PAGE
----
DALLAS — Bridges, airports and, most recently, subways have all been identified by the government as possible targets for terrorists. But experts say another major public forum should be near the top of the list — America’s malls.

This story first appeared in the June 11, 2002 issue of WWD. Subscribe Today.

Shopping centers are prime targets for suicide bombers, and not enough is being done to protect them, asserted terrorism expert Dr. Harvey Kushner in a recent interview. The shortfall, he says, comes down to the caliber of personnel and, of course, money.

“I can assure you that the biggest threat we face is suicide bombers in places where people gather, and malls are on the short list,” Kushner warned. “The security they have in malls is nonsense. Have you seen the people working the malls in security? It’s bad enough at the airports — can you imagine the malls? The quality of the people they hire has to be improved.”

Malls need to spend a lot more money to employ a college-educated security team and offer benefits and advancement, asserted Kushner, a consultant to the Federal Aviation Administration and the Federal Bureau of Investigation, author of “The Future of Terrorism: Violence in the New Millennium,” and chair of the criminal justice department at Long Island University.

The warning comes as the Bush administration is calling for a reorganization of federal security organizations and a new cabinet level agency, the Department of Homeland Security, to coordinate such efforts.

“The only time something will get done is when something horrendous like 9/11 happens at a shopping mall, which it will,” Kushner declared. In time, he predicted, shoppers and their bags will be screened before entering a mall just as passengers are at airports.

But these measures cost money, which will most likely initially come out of the landlords’ pockets — and then be passed on to the tenants. Then, of course, there is always the possibility that the consumer ultimately will be the one paying, although on a year-over-year basis, retail prices have dropped since 2001 (despite wide monthly swings), so it’s unclear just how much retailers will be able to extract from their customers.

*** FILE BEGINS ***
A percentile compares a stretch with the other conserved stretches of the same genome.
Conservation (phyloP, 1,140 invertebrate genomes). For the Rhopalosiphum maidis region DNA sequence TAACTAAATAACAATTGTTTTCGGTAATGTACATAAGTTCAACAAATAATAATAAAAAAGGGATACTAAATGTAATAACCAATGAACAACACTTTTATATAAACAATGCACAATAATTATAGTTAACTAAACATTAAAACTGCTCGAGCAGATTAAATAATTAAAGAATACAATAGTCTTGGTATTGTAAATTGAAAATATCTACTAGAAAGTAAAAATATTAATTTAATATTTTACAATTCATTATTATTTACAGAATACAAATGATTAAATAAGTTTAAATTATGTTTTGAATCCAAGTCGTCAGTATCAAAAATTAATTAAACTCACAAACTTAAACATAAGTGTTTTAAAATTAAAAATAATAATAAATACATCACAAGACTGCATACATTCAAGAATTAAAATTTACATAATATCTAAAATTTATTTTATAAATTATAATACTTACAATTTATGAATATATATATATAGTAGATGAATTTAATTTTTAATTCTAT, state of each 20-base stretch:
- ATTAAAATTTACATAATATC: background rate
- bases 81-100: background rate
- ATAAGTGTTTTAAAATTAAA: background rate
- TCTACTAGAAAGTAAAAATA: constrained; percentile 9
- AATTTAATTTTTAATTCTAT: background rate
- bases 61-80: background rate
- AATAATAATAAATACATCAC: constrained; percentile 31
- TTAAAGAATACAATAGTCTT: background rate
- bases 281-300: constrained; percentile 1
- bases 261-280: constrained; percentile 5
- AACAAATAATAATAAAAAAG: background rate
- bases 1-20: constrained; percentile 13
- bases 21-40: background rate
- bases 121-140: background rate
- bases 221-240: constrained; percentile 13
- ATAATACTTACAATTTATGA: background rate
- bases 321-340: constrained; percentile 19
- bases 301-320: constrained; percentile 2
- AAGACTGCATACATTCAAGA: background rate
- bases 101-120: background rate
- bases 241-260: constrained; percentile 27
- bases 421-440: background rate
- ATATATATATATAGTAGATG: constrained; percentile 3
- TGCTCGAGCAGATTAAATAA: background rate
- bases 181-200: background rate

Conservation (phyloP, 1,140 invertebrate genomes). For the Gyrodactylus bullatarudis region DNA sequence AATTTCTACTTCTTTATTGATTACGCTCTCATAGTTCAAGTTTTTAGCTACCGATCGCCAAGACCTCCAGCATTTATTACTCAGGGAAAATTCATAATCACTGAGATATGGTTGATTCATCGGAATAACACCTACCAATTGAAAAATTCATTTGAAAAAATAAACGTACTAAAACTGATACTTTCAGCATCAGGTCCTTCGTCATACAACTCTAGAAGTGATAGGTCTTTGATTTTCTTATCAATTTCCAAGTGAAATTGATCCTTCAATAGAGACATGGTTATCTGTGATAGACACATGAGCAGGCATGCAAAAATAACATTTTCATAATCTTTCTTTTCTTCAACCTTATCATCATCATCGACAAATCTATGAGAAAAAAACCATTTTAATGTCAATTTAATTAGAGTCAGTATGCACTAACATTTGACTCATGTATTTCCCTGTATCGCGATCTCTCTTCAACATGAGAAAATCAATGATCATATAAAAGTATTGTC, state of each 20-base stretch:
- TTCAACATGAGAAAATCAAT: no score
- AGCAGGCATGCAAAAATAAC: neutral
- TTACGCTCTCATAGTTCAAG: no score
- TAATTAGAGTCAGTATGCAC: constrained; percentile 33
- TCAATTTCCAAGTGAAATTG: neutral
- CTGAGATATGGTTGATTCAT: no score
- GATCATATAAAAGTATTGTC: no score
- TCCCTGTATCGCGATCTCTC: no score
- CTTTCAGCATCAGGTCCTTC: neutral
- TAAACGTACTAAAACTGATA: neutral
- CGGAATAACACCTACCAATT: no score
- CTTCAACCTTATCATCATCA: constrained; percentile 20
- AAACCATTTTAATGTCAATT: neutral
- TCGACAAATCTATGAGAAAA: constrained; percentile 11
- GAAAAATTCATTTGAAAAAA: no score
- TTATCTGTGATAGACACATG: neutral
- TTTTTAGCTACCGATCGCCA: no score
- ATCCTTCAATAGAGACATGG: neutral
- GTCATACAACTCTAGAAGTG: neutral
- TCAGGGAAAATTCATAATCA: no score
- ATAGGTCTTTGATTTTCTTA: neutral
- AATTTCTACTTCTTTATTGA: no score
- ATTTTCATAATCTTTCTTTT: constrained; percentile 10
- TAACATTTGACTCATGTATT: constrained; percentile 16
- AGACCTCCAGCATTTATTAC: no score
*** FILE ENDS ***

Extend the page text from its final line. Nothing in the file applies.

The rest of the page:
There are approximately 2,117 shopping centers that have 400,000 square feet of space or more in the U.S., including 1,182 enclosed malls, according to the International Council of Shopping Centers.

The ICSC researches a biennial report on security costs and will begin studying that at the end of this year. However, the council said mall owners have reevaluated security since last fall and in some cases have reallocated funds within their security budgets for more officers. Typically, enclosed malls spend $1.15 a square foot on security, according to last year’s ICSC survey.

Many operators of existing malls have already taken such basic steps as:

Removing trash containers near entrances, since they could be used to conceal a bomb.

Checking identification of temporary workers, such as electricians.

Installing concrete pillars or planters to thwart vehicles from smashing through vulnerable points. In New York, for example, at the Port Authority Bus Terminal, which houses dozens of stores, large rectangular concrete planters have been staggered on the sidewalk along Eighth Avenue, its main entrance.

Consolidating deliveries into one area and monitoring the trucks closely, checking that bills of lading match contents of the trucks.

Stepping up patrols in and around the malls and parking lots.

Eliminating curbside parking.

Holding more frequent meetings about security — typically weekly.

Such stepped-up security is required since surveillance cameras aren’t necessarily a deterrent to crime, experts said. The cameras are not always monitored, nor are they always functioning, pointed out Dr. Rosemary Erickson, a crime prevention consultant and president of Athena Research Corp. in San Diego.

“The chances of seeing somebody doing something at a specific time are statistically almost nil,” she asserted. Cameras are most helpful in identifying thieves after the fact, she noted, adding that retailers should keep surveillance tapes at least a week and preferably a month.

The best defense against terrorism is to urge all employees and even customers to be on alert for suspicious behavior and to report it without hesitation, Erickson said.